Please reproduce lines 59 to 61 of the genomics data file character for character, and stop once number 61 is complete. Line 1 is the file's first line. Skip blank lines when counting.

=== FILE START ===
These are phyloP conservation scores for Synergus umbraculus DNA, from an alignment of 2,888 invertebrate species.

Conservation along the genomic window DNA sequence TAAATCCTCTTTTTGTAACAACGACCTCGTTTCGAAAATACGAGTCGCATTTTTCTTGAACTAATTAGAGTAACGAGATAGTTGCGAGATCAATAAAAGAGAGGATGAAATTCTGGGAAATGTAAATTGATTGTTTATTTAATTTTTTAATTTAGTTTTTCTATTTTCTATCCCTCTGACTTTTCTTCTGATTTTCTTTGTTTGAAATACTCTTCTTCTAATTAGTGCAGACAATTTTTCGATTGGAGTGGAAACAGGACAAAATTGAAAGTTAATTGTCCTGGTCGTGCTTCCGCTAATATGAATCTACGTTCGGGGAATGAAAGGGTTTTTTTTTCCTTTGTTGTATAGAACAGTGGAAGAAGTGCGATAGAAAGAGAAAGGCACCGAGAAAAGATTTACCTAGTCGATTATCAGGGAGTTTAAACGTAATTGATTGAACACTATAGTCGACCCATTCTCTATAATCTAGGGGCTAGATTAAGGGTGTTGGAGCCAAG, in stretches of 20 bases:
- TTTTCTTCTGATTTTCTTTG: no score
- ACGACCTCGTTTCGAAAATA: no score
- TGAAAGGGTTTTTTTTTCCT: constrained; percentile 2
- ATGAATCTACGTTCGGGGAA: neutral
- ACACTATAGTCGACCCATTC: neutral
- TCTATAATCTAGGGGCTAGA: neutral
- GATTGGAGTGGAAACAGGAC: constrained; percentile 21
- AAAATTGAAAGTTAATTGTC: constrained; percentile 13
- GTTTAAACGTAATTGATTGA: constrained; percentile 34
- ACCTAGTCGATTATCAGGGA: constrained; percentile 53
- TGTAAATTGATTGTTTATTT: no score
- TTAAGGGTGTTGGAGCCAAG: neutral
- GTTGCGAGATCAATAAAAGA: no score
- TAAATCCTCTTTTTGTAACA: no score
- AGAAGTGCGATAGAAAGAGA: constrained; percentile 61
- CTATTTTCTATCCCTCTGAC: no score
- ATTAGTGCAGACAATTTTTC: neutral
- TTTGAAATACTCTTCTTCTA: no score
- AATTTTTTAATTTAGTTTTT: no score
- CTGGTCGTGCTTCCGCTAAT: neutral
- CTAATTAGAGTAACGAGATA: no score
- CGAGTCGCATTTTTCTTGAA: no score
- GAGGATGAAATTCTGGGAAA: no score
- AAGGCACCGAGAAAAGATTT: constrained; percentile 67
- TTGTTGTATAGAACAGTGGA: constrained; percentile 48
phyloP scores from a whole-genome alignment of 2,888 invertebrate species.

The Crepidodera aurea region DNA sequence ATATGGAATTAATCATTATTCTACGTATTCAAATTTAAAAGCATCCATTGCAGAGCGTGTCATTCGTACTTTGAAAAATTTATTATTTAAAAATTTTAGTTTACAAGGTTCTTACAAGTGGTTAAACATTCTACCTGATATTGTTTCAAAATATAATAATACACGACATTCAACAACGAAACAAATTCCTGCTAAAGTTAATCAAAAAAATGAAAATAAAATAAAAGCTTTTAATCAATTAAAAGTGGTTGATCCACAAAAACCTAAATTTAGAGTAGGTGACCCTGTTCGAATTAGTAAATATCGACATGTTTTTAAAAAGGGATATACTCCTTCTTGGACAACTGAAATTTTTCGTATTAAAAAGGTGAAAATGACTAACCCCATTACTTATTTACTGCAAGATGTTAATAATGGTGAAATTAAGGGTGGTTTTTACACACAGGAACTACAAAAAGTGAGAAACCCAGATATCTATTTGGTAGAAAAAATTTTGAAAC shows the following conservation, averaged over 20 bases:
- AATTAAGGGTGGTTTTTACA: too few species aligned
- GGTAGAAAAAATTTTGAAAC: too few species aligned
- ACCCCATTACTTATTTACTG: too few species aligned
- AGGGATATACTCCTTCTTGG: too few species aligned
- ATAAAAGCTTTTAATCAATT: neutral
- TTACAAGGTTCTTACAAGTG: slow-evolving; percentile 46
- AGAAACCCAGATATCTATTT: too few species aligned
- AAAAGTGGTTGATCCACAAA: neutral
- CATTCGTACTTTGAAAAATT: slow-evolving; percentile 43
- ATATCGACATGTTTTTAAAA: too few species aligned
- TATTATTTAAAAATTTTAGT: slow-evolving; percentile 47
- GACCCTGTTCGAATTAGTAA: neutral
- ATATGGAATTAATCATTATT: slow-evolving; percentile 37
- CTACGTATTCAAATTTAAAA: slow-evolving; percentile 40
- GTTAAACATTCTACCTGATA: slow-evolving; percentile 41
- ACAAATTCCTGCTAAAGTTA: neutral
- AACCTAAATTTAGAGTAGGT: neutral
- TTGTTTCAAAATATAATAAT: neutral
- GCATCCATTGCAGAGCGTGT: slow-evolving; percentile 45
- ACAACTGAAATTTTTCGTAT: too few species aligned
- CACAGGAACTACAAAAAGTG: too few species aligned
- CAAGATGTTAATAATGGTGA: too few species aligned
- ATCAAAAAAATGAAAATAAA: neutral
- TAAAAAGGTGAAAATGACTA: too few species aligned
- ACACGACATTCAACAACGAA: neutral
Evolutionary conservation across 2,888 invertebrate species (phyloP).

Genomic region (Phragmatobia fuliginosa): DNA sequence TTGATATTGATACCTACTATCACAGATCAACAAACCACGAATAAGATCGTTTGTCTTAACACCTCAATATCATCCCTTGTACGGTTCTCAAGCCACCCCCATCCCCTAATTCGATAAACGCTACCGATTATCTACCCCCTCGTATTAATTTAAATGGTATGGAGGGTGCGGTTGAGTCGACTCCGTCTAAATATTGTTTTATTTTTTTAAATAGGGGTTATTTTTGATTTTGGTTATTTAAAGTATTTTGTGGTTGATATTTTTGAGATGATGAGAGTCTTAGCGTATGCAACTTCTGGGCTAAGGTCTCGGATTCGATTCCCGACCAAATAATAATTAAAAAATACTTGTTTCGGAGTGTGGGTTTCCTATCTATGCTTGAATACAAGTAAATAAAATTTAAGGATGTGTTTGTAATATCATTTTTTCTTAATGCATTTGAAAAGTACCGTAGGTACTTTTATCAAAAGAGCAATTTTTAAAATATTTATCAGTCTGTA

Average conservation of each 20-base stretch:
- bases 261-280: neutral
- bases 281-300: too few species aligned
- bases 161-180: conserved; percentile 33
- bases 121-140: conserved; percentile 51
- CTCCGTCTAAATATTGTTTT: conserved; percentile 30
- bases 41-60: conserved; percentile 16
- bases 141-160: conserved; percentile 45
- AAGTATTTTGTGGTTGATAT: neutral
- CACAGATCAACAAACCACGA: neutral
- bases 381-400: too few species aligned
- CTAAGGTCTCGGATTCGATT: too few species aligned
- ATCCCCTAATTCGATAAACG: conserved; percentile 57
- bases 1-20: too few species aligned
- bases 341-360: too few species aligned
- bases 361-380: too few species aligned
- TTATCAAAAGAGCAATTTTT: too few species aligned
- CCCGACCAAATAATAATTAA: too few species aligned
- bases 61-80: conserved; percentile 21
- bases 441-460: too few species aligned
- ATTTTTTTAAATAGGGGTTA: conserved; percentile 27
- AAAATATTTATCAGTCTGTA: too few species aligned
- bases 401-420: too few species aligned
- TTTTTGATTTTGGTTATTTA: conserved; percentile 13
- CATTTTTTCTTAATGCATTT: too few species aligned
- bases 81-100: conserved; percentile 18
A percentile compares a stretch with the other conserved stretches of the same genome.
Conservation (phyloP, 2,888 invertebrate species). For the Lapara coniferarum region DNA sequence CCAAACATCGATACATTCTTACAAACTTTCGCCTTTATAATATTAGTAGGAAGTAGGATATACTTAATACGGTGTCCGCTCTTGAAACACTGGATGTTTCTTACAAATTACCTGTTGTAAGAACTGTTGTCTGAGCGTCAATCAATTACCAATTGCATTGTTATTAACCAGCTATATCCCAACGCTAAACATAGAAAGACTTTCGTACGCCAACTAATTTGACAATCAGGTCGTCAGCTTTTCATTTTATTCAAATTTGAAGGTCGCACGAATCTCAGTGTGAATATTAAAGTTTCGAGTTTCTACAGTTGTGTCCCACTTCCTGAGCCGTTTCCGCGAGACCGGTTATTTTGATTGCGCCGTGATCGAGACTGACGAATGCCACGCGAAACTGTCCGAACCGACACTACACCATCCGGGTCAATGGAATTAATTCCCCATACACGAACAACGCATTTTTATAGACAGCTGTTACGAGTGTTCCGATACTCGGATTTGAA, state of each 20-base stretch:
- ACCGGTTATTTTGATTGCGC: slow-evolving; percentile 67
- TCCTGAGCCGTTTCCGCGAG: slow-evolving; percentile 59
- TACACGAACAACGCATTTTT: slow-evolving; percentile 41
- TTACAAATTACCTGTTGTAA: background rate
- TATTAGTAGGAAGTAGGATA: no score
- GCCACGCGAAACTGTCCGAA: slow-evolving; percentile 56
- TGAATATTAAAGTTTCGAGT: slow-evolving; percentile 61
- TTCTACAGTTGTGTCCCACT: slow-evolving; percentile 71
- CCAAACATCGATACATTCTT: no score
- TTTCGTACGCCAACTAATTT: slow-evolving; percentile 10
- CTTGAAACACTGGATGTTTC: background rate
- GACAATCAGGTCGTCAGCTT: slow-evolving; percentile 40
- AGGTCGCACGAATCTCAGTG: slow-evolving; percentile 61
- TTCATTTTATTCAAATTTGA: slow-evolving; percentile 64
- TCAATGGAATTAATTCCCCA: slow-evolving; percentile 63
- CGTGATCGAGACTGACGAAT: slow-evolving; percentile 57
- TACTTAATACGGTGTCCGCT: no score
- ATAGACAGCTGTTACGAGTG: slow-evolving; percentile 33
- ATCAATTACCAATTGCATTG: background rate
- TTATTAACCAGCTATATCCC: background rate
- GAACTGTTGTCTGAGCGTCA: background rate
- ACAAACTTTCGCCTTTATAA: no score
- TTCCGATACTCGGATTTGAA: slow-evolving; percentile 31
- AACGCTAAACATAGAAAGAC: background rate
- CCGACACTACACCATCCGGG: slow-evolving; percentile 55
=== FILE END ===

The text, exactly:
- bases 281-300: too few species aligned
- bases 161-180: conserved; percentile 33
- bases 121-140: conserved; percentile 51